How to Not "Lapse" in a Habit From the Hot Cold Empathy Gap
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What ONE THING kills more habit changes than anything else?

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Anyone who has ever tried to change a habit has probably experienced the “hot-cold empathy gap” at some point.

What is it?

According to Wikipedia the hot-cold empathy gap is:

A cognitive bias in which a person underestimates the influences of visceral drives, and instead attributes behavior primarily to other, nonvisceral factors.

In layman’s terms, what the heck does that mean?

To put it simply, the hot-cold empathy gap (or HCEG) is a lack of understanding on the level temptation you’ll feel when encountering a trigger to do a bad habt.

In this post, we’ll talk about the HCEG, how it works and what to do when you experience it.

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Example(s) of the Hot-Cold Empathy Gap

You can find examples of the HCEG in many places.

For let’s talk about the classic New Year’s resolution.

Every year, people make a promise on December 31st that they’ll really change their life in the New Year.  Usually they will commit to things like:

  • Eating better
  • Losing weight
  • Getting more exercise
  • Finding a romantic partner
  • Becoming better with money

In other words, most people make a promise to reinvent themselves during the next 12 months.

But what usuallyhappens after a few weeks?

Usually you ditch the promise after a few bad incidents.

For instance, here’s what usually happens:

  • That cake looks really good, and you can’t help yourself, so you eat it (and because of the “what the hell effect” you eat the whole damn thing).
  • All that cake makes you really, really tired, so your exercise routine falls away.
  • Then you feel bad about all the cake and lack of exercise.  So you decide to buy a video game to make yourself feel better, spending money you wanted to save.

The point behind the HCEG is your best intentions will often fail in the harsh light of how much you desire to do the very habit you’re trying to eliminate.  In psychology terms, your Superego is no match for your Id.

People tend to make promises (like on New Year’s Eve) that they can't keep when faced with a temptation. Even worse, they forget how alluring certain impulses can be.

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Want another example?

Let’s say you’re planning to stick to a restrictive diet. You make the promise to eat like a rabbit for the rest of your life—only healthy greens and low-starch vegetables for you.  From now on, you'll live gluten-free and never eat processed foods again.  It’s fun to write down these goals because you're promising to turn into a new, better version of you.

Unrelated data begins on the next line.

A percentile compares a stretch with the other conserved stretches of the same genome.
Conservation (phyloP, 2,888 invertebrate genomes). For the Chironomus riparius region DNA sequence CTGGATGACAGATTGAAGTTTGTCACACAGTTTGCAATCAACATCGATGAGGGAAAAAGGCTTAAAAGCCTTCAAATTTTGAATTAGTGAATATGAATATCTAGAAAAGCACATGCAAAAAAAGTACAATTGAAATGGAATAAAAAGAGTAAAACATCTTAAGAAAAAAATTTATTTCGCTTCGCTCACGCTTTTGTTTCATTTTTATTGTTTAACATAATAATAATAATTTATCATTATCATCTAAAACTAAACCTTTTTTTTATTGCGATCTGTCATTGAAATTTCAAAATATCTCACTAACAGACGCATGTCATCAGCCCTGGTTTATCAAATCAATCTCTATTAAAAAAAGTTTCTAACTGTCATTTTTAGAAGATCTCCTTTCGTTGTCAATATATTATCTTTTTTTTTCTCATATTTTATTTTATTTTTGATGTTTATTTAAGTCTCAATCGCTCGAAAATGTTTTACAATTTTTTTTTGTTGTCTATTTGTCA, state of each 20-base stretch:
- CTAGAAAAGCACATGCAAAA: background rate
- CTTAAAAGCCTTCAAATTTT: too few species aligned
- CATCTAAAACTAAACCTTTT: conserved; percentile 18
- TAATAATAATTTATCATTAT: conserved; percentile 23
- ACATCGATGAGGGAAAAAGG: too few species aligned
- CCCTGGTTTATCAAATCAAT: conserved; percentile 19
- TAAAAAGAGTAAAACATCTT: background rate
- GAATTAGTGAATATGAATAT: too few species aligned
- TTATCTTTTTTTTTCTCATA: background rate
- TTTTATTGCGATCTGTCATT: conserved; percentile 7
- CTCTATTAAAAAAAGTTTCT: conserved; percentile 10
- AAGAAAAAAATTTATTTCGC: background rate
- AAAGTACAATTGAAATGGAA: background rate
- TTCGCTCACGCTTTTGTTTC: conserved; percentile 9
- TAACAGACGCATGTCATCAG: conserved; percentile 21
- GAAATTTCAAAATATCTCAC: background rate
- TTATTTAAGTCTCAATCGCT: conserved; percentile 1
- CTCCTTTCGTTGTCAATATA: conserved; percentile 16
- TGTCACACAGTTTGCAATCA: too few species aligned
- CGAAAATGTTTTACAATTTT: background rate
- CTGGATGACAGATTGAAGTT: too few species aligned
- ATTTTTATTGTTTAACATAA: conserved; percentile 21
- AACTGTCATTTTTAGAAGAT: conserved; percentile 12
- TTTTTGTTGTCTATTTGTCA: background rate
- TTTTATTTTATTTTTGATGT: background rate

This plan works great until you’ve eaten rabbit food for a few days and just got chewed out by your boss at the office.  At that point, your willpower is cracking.  It’s been a crappy day and all you want is a few slices of pizza.  Suddenly the whole idea of healthy living, portion control and diet is forgotten.

In other words, your resolve to stick to a habit crumbled because you never accounted for those rough patches when temptation is really kicking in.

How to Defeat the Hot-Cold Empathy Gap

HCEG affects everyone, but it can be reduced—even eliminated—with a few different strategies:

#1: Understand ego depletion.

Willpower is like a muscle. It can be strengthened, but it can also get tired as the day goes on.  That’s why it’s important to only work on one habit change at a time.

#2: Set reasonable goals, then recalibrate.

Understand you will be tempted at some point, so use this knowledge to your advantage. Rather than quitting cold turkey, try to slowly decrease your bad habit by 60%. One month later, reduce it down to 30%.  And in the third month replace it with a brand-new good habit.

#3: Use “tools” to aid your willpower.

Some habit changes can be reinforced. Watching or listening to motivational speeches in this area can reinforce your willpower and reinvigorate your desire.  The important part is to understand you will be tempted and to take action beforehand to curb the temptation.

#4: Use a “bet” to motivate you.

I touched on this in my recent 30 day challenge to stop cursing. When you create a penalty for a habit change, you have an incentive stick to it.

A monetary penalty works when you know you won’t be perfectIt’s not the end of the world to break down and have five cigarettes in a week or eat three cookies in that same time span.  What’s important is to “pay the price” for each misstep.  By sticking to a bet, you’ll experience a moment’s hesitation where you wonder if the habit is really worth the cost.  Or as Timothy Olyphant’s character said in The Girl Next Door:  “Always know if the juice is worth the squeeze.”

#5: Make a public commitment.

It’s pretty easy to lie to yourself.  However, when your actions are out there for the world to see, you have to live up to their standards.  The simple solution is to use the Hawthorne effect to your advantage and make public commitments for every habit you’re trying to change.

These five ideas revolve around one core principle:

When planning a habit change, expect that temptations will happen.  Moreover, realize that they’ll often pop up when your motivation and willpower is at its weakest state.  Only when you understand your own limitations will you have a plan for overcoming them.

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